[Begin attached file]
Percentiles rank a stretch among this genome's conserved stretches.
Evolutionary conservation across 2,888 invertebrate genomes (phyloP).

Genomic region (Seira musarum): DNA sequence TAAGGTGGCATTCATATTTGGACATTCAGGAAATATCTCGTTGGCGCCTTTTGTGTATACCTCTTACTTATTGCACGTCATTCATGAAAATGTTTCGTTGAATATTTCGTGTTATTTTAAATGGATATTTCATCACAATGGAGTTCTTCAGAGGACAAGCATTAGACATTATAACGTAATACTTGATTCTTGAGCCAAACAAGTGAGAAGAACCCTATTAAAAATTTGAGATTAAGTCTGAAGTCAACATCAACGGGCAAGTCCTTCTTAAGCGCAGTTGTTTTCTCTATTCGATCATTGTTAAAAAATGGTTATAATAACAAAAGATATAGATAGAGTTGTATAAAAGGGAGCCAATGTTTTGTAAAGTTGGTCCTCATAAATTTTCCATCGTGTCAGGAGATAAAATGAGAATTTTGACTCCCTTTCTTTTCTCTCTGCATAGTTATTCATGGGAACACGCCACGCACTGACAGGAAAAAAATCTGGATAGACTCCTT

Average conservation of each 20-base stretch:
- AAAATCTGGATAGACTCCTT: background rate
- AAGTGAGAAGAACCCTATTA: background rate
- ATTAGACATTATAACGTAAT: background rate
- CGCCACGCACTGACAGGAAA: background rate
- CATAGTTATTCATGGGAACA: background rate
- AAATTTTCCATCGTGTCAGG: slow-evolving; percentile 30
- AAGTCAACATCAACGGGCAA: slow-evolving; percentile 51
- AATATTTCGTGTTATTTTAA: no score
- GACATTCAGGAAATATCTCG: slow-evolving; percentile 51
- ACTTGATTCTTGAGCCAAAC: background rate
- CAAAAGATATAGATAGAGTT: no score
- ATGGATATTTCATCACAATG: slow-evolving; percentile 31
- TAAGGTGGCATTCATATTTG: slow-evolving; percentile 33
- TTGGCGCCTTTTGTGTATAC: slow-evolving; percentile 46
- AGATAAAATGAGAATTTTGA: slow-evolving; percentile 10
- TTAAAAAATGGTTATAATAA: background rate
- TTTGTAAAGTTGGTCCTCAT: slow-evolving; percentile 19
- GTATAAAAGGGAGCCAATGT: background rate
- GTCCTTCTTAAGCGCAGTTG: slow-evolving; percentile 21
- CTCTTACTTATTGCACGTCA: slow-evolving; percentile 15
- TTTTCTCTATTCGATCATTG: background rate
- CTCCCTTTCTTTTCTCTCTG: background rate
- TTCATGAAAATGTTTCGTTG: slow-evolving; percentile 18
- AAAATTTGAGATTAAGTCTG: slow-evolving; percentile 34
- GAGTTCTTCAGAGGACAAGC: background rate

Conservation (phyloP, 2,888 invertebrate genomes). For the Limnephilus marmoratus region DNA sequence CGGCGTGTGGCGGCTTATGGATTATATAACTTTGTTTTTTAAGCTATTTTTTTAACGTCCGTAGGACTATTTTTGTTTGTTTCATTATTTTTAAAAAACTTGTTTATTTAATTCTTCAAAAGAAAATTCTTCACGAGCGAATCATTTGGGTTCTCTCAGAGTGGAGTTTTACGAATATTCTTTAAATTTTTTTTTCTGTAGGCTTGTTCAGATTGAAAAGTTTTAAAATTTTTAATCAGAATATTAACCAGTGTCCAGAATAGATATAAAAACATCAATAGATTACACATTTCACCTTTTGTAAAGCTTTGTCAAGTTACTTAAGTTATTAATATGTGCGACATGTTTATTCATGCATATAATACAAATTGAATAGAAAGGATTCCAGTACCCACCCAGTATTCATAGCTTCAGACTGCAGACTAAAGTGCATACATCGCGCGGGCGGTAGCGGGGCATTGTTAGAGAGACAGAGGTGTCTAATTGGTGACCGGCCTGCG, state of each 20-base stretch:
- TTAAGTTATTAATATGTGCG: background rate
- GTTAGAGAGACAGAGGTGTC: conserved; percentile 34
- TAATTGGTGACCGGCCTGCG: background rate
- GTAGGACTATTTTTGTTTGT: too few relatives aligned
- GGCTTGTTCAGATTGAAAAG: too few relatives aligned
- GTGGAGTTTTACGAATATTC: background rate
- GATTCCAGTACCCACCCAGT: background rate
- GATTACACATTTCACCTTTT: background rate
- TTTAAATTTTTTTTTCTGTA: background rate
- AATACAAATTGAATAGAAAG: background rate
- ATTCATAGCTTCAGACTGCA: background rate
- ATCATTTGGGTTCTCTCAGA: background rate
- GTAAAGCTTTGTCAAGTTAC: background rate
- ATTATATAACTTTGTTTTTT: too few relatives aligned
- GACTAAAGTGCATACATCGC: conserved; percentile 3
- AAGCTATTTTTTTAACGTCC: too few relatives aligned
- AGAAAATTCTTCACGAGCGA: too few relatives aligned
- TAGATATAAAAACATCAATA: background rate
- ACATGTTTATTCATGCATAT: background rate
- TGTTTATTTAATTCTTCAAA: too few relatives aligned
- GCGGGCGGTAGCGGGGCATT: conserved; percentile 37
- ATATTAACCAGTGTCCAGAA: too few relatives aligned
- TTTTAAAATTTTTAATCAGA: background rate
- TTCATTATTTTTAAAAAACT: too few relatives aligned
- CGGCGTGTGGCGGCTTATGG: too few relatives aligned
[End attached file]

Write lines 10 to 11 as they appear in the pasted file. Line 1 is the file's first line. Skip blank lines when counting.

- AAATTTTCCATCGTGTCAGG: slow-evolving; percentile 30
- AAGTCAACATCAACGGGCAA: slow-evolving; percentile 51